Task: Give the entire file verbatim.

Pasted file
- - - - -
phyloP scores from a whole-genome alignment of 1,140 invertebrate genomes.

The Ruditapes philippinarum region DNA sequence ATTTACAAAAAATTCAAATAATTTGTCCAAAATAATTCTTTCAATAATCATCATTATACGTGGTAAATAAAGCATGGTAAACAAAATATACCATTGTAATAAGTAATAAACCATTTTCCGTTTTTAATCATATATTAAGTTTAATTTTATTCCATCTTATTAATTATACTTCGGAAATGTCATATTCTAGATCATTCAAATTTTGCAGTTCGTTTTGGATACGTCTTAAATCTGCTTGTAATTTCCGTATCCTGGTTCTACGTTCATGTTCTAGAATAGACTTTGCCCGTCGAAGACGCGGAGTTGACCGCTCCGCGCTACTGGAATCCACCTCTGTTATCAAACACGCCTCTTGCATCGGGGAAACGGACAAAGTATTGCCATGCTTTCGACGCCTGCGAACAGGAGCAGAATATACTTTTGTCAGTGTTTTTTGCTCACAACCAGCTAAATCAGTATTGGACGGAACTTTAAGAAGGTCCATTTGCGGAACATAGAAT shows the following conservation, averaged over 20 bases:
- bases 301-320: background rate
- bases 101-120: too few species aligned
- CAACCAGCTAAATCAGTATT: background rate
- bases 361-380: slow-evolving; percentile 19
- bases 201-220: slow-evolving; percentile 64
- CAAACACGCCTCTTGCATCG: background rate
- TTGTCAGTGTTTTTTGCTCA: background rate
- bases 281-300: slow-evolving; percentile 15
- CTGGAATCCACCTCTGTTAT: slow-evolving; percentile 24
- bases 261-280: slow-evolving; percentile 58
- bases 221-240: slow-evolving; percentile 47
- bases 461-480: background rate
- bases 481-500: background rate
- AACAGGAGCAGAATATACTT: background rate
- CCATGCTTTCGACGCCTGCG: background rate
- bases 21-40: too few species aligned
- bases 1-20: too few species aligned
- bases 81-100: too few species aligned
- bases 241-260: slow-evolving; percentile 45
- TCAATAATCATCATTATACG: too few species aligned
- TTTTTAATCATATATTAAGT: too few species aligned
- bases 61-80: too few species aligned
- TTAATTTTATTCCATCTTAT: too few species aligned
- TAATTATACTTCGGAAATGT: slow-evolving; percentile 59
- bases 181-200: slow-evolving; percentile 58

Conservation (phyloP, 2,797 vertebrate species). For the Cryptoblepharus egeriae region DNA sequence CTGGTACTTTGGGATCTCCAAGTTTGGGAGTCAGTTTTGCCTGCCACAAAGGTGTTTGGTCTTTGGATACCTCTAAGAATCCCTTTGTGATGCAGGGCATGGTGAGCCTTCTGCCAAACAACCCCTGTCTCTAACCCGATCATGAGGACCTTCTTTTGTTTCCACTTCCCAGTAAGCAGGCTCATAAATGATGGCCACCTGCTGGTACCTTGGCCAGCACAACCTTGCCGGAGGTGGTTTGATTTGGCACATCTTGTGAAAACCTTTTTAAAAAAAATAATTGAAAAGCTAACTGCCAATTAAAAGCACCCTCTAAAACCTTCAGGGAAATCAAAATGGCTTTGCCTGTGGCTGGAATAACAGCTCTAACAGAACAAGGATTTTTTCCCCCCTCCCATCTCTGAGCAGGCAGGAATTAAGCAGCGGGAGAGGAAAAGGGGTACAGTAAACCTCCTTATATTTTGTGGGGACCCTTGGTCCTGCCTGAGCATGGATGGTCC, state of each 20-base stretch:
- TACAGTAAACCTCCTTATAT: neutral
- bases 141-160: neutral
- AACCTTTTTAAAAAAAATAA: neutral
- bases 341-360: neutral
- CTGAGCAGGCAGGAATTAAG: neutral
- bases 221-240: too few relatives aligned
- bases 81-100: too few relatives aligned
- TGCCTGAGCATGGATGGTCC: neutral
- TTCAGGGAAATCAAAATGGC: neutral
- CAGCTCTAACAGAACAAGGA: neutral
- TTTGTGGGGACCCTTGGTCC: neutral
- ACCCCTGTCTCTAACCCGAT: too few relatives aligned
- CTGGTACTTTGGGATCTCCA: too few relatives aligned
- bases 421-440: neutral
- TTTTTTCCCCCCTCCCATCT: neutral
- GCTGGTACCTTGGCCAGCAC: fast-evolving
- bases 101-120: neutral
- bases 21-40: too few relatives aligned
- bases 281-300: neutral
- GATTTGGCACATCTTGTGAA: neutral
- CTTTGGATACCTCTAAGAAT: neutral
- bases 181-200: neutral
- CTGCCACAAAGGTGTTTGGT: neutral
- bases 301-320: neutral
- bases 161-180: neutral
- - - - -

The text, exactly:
phyloP scores from a whole-genome alignment of 1,140 invertebrate genomes.

The Ruditapes philippinarum region DNA sequence ATTTACAAAAAATTCAAATAATTTGTCCAAAATAATTCTTTCAATAATCATCATTATACGTGGTAAATAAAGCATGGTAAACAAAATATACCATTGTAATAAGTAATAAACCATTTTCCGTTTTTAATCATATATTAAGTTTAATTTTATTCCATCTTATTAATTATACTTCGGAAATGTCATATTCTAGATCATTCAAATTTTGCAGTTCGTTTTGGATACGTCTTAAATCTGCTTGTAATTTCCGTATCCTGGTTCTACGTTCATGTTCTAGAATAGACTTTGCCCGTCGAAGACGCGGAGTTGACCGCTCCGCGCTACTGGAATCCACCTCTGTTATCAAACACGCCTCTTGCATCGGGGAAACGGACAAAGTATTGCCATGCTTTCGACGCCTGCGAACAGGAGCAGAATATACTTTTGTCAGTGTTTTTTGCTCACAACCAGCTAAATCAGTATTGGACGGAACTTTAAGAAGGTCCATTTGCGGAACATAGAAT shows the following conservation, averaged over 20 bases:
- bases 301-320: background rate
- bases 101-120: too few species aligned
- CAACCAGCTAAATCAGTATT: background rate
- bases 361-380: slow-evolving; percentile 19
- bases 201-220: slow-evolving; percentile 64
- CAAACACGCCTCTTGCATCG: background rate
- TTGTCAGTGTTTTTTGCTCA: background rate
- bases 281-300: slow-evolving; percentile 15
- CTGGAATCCACCTCTGTTAT: slow-evolving; percentile 24
- bases 261-280: slow-evolving; percentile 58
- bases 221-240: slow-evolving; percentile 47
- bases 461-480: background rate
- bases 481-500: background rate
- AACAGGAGCAGAATATACTT: background rate
- CCATGCTTTCGACGCCTGCG: background rate
- bases 21-40: too few species aligned
- bases 1-20: too few species aligned
- bases 81-100: too few species aligned
- bases 241-260: slow-evolving; percentile 45
- TCAATAATCATCATTATACG: too few species aligned
- TTTTTAATCATATATTAAGT: too few species aligned
- bases 61-80: too few species aligned
- TTAATTTTATTCCATCTTAT: too few species aligned
- TAATTATACTTCGGAAATGT: slow-evolving; percentile 59
- bases 181-200: slow-evolving; percentile 58

Conservation (phyloP, 2,797 vertebrate species). For the Cryptoblepharus egeriae region DNA sequence CTGGTACTTTGGGATCTCCAAGTTTGGGAGTCAGTTTTGCCTGCCACAAAGGTGTTTGGTCTTTGGATACCTCTAAGAATCCCTTTGTGATGCAGGGCATGGTGAGCCTTCTGCCAAACAACCCCTGTCTCTAACCCGATCATGAGGACCTTCTTTTGTTTCCACTTCCCAGTAAGCAGGCTCATAAATGATGGCCACCTGCTGGTACCTTGGCCAGCACAACCTTGCCGGAGGTGGTTTGATTTGGCACATCTTGTGAAAACCTTTTTAAAAAAAATAATTGAAAAGCTAACTGCCAATTAAAAGCACCCTCTAAAACCTTCAGGGAAATCAAAATGGCTTTGCCTGTGGCTGGAATAACAGCTCTAACAGAACAAGGATTTTTTCCCCCCTCCCATCTCTGAGCAGGCAGGAATTAAGCAGCGGGAGAGGAAAAGGGGTACAGTAAACCTCCTTATATTTTGTGGGGACCCTTGGTCCTGCCTGAGCATGGATGGTCC, state of each 20-base stretch:
- TACAGTAAACCTCCTTATAT: neutral
- bases 141-160: neutral
- AACCTTTTTAAAAAAAATAA: neutral
- bases 341-360: neutral
- CTGAGCAGGCAGGAATTAAG: neutral
- bases 221-240: too few relatives aligned
- bases 81-100: too few relatives aligned
- TGCCTGAGCATGGATGGTCC: neutral
- TTCAGGGAAATCAAAATGGC: neutral
- CAGCTCTAACAGAACAAGGA: neutral
- TTTGTGGGGACCCTTGGTCC: neutral
- ACCCCTGTCTCTAACCCGAT: too few relatives aligned
- CTGGTACTTTGGGATCTCCA: too few relatives aligned
- bases 421-440: neutral
- TTTTTTCCCCCCTCCCATCT: neutral
- GCTGGTACCTTGGCCAGCAC: fast-evolving
- bases 101-120: neutral
- bases 21-40: too few relatives aligned
- bases 281-300: neutral
- GATTTGGCACATCTTGTGAA: neutral
- CTTTGGATACCTCTAAGAAT: neutral
- bases 181-200: neutral
- CTGCCACAAAGGTGTTTGGT: neutral
- bases 301-320: neutral
- bases 161-180: neutral